From Dog

Blepharitis refers to any inflammatory or infectious disease of the eyelid(s).

The eyelids and conjunctiva are immunologically active structures with an extensive presence of blood vessels, lymphatics, and immune cells.

Several immune-mediated phenomena can cause blepharitis, chelazion and conjunctivitis either in isolation or in association with systemic clinical features, such as keratoconjunctivitis sicca[1], canine juvenile cellulitis[2] and systemic lupus erythematosus[3].

Primary aseptic pyogranulomatous blepharitis has also been reported in the Dalmatian, responsive to prednisolone[4].

Secondary diseases include:

Depending on inciting cause, most cases respond to broad-spectrum antimicrobial therapy and immunosuppressive doses of glucocorticoids. Use of ophthalmic ointments may also be indicated.


  1. Whitley RD (2000) Canine and feline primary ocular bacterial infections. Vet Clin North Am Small Anim Pract 30(5):1151-1167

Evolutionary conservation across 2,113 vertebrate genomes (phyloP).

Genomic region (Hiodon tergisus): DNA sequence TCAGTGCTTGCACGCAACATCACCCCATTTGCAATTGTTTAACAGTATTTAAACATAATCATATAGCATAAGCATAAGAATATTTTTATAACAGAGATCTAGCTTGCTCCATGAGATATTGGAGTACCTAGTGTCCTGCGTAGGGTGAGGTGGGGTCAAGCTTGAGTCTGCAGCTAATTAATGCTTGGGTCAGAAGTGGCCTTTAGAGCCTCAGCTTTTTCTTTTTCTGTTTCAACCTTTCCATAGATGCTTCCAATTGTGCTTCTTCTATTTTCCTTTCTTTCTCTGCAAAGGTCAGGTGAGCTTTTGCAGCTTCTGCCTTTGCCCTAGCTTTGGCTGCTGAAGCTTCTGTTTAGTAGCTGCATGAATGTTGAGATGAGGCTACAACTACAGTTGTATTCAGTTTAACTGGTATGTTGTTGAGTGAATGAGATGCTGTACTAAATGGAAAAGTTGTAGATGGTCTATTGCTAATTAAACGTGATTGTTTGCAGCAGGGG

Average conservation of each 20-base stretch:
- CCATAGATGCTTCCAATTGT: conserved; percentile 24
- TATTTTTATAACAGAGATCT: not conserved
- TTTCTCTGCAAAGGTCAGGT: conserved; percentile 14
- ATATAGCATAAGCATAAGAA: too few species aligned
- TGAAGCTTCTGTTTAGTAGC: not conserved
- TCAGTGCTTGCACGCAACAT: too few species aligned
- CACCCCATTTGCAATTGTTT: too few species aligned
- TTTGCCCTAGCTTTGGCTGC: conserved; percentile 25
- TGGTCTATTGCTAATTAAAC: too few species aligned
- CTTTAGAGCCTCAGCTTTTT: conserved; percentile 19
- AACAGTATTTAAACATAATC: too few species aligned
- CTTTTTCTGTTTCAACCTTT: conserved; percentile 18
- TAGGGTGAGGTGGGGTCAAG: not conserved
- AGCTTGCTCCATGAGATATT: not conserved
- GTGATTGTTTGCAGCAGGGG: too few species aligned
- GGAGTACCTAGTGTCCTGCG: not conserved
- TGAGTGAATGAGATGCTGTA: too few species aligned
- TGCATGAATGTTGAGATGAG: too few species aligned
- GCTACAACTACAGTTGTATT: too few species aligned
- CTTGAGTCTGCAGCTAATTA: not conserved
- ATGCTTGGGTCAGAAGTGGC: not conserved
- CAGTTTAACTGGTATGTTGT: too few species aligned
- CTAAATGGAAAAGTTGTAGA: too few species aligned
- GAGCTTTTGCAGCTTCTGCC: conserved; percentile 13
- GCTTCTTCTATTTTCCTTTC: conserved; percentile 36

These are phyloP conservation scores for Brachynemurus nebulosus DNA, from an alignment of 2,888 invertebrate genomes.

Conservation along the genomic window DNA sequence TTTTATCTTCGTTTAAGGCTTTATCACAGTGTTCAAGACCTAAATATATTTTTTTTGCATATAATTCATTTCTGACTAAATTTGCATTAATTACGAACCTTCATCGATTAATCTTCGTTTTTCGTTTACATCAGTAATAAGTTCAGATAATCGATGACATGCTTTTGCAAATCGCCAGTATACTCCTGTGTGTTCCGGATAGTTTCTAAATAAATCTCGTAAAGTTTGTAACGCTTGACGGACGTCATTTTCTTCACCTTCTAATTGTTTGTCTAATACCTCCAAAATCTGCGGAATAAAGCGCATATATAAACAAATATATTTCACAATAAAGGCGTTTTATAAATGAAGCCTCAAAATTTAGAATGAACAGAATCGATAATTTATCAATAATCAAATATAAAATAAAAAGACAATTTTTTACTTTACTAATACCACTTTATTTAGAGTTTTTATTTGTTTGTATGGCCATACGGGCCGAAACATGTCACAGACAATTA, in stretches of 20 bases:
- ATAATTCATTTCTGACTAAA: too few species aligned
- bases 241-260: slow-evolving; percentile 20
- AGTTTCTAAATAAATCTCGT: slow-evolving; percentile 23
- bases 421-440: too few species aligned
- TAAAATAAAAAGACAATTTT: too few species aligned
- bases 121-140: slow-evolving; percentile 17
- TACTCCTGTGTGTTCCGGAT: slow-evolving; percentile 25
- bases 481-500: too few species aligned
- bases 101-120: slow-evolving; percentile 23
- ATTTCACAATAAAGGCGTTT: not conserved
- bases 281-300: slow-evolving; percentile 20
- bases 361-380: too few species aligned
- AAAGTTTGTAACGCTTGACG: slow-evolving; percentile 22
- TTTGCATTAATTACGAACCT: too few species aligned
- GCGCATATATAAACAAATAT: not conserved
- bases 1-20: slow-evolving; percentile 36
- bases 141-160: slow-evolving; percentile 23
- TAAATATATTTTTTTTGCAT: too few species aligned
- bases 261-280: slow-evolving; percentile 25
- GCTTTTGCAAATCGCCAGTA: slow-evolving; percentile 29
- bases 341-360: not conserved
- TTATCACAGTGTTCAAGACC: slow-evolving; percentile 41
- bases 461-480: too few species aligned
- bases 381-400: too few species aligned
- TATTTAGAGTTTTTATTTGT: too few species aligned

2. Weingart C et al (2011) Juvenile sterile granulomatous dermatitis and lymphadenitis in the dog. Schweiz Arch Tierheilkd 153(4):166-173
  3. Peña MA & Leiva M (2008) Canine conjunctivitis and blepharitis. Vet Clin North Am Small Anim Pract 38(2):233-249
  4. Sansom J et al (2000) Pyogranulomatous blepharitis in two dogs. J Small Anim Pract 41(2):80-83
  5. Naranjo C et al (2010) Detection of Leishmania spp. and associated inflammation in ocular-associated smooth and striated muscles in dogs with patent leishmaniosis. Vet Ophthalmol 13(3):139-143
  6. Grahn BH & Sandmeyer LS (2010) Diagnostic ophthalmology. Can Vet J 51(3):327
  7. Donaldson D & Day MJ (2000) Epitheliotropic lymphoma (mycosis fungoides) presenting as blepharoconjunctivitis in an Irish setter. J Small Anim Pract 41(7):317-320
  8. Reusch C et al (1994) Vogt-Koyanagi-Harada syndrome in an Akita-Inu dog. A case report. Tierarztl Prax 22(4):398-400
  9. Allgoewer I & Hoecht S (2010) Radiotherapy for canine chronic superficial keratitis using soft X-rays (15 kV). Vet Ophthalmol 13(1):20-25